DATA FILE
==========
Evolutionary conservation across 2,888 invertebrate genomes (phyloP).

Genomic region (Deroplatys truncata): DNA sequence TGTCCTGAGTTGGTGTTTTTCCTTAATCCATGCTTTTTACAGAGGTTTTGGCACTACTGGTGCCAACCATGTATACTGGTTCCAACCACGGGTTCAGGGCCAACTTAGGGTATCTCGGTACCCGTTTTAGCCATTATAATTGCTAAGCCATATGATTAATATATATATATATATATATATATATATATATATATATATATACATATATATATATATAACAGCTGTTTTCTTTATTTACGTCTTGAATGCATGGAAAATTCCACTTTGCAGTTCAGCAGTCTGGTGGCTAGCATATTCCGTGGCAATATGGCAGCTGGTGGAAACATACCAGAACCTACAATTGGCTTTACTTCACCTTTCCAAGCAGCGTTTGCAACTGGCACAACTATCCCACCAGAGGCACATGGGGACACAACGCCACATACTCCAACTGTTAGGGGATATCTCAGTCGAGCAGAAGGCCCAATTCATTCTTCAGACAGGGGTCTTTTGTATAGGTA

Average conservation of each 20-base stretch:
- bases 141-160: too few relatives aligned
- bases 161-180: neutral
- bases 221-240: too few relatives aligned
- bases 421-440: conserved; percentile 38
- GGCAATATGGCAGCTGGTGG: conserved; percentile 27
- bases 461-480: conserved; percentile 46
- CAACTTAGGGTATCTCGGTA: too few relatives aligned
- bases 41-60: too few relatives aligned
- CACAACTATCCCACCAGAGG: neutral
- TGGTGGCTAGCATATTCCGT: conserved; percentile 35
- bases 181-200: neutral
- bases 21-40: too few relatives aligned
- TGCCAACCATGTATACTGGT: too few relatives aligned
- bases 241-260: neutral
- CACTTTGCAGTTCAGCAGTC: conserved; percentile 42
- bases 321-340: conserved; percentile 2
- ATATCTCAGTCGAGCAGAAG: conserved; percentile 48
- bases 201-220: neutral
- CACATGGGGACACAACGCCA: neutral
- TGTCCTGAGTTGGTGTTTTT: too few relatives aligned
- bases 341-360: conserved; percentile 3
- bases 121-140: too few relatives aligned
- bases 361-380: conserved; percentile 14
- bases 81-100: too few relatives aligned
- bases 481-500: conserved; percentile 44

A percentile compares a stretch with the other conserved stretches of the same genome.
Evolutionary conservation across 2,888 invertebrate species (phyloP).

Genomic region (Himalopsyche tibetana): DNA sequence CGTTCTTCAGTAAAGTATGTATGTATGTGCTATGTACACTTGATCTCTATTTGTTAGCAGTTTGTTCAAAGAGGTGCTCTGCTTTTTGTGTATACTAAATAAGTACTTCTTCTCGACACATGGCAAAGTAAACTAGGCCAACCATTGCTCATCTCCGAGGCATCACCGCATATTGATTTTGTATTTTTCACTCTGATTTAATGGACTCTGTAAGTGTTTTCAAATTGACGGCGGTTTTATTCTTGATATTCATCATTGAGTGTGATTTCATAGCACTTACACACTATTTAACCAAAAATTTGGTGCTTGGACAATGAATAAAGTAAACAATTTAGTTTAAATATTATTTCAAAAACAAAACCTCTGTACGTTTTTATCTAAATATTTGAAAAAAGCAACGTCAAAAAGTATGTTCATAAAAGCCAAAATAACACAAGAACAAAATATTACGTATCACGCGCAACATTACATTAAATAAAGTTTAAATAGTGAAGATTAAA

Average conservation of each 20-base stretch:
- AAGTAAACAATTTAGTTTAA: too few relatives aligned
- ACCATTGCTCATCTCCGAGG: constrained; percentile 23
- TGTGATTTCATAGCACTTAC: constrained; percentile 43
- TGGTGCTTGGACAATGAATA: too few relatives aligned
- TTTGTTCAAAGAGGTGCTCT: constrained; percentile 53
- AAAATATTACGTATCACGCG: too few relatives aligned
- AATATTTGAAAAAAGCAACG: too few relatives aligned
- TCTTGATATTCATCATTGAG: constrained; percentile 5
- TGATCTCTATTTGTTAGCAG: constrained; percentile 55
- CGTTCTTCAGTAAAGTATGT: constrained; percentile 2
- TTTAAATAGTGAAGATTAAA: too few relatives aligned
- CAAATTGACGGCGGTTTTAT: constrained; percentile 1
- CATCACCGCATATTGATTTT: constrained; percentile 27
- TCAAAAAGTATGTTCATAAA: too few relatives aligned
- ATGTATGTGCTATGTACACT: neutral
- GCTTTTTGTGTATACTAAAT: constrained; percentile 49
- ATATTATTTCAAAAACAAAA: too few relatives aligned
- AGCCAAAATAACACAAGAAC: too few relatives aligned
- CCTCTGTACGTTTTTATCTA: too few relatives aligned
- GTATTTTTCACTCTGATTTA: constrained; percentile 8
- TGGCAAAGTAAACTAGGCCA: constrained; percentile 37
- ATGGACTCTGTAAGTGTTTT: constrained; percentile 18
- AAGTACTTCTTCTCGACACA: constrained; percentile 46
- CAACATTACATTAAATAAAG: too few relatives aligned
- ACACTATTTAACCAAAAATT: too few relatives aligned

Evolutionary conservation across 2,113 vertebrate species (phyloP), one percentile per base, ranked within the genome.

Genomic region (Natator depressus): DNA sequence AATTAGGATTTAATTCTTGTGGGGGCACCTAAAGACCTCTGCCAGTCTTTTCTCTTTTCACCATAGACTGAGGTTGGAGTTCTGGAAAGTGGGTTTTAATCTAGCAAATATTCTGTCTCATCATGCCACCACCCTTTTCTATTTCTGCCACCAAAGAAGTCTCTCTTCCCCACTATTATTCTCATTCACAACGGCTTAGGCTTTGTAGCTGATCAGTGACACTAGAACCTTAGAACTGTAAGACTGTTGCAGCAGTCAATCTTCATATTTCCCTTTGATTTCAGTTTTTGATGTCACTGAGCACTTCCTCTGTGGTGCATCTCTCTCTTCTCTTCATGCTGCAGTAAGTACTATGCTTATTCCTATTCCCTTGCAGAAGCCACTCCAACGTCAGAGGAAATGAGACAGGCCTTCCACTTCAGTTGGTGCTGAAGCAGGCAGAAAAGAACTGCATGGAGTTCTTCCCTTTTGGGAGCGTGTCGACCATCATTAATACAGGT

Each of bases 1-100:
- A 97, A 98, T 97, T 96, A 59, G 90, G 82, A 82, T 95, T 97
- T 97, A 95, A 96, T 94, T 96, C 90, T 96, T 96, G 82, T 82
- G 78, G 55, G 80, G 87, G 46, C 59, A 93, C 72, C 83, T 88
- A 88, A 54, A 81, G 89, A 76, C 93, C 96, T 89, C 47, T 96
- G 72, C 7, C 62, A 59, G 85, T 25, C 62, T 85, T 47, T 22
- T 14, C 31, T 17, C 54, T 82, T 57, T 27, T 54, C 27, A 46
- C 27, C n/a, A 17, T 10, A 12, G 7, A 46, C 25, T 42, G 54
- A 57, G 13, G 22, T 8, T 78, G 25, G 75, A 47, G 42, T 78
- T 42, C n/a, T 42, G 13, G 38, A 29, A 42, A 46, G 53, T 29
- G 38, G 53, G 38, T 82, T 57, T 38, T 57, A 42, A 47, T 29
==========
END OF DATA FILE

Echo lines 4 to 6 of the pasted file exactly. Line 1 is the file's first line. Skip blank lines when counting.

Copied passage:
- bases 141-160: too few relatives aligned
- bases 161-180: neutral
- bases 221-240: too few relatives aligned